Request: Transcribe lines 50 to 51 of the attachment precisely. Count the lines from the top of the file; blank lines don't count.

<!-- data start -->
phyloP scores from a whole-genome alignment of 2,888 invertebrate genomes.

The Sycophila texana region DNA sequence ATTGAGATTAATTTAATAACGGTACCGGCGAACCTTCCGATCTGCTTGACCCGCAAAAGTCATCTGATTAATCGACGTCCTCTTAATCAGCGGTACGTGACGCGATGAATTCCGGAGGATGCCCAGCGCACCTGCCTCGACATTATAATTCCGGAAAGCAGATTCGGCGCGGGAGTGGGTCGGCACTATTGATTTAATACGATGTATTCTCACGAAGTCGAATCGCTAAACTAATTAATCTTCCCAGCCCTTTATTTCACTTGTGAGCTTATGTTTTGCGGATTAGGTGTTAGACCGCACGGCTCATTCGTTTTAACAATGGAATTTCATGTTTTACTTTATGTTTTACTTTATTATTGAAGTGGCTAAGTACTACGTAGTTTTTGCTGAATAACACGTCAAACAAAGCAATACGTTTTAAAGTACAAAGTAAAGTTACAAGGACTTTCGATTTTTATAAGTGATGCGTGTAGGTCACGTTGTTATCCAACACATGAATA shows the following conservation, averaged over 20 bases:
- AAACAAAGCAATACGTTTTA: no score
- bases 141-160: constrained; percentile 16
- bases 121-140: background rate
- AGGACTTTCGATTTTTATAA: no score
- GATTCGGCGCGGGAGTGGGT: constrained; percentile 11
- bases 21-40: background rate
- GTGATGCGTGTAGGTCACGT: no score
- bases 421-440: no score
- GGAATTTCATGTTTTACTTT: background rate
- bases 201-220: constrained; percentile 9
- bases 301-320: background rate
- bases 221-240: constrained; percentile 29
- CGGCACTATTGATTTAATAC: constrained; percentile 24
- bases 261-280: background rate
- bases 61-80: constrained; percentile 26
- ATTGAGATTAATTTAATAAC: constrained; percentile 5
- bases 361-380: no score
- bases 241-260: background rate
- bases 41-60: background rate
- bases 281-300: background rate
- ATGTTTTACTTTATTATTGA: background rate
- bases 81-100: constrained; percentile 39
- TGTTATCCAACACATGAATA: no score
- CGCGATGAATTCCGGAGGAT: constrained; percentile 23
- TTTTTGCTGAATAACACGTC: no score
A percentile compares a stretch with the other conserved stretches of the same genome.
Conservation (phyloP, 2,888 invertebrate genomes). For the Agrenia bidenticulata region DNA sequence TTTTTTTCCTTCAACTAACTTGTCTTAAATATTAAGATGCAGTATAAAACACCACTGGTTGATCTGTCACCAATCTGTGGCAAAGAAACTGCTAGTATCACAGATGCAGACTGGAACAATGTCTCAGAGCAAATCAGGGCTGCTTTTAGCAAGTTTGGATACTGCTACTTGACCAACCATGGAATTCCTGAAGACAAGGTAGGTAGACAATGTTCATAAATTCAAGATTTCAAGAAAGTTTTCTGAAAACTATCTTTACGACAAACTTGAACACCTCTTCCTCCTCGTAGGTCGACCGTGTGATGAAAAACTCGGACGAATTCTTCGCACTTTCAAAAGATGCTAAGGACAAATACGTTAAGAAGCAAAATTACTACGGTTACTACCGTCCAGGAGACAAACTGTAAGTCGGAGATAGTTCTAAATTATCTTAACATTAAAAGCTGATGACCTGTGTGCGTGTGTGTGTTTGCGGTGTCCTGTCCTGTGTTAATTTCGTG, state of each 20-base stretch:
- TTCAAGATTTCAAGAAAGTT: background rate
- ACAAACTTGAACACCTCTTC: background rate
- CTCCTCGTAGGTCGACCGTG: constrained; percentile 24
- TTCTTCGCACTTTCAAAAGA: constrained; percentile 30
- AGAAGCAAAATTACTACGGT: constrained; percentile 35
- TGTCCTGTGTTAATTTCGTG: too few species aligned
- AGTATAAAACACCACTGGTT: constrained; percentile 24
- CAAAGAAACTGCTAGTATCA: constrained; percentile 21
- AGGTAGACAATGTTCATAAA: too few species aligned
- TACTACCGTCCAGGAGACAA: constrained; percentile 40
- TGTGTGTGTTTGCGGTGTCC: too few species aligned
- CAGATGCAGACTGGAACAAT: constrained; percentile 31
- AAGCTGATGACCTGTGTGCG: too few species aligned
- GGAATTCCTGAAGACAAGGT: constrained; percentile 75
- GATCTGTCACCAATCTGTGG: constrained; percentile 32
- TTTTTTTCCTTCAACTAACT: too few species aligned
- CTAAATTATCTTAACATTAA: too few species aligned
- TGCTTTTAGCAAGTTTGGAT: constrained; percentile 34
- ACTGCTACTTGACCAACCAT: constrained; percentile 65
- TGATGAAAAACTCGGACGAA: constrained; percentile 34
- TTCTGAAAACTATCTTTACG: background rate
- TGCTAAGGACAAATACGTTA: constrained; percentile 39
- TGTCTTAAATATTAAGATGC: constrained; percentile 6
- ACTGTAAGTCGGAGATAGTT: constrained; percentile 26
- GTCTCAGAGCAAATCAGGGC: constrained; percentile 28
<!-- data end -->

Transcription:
- TTCTGAAAACTATCTTTACG: background rate
- TGCTAAGGACAAATACGTTA: constrained; percentile 39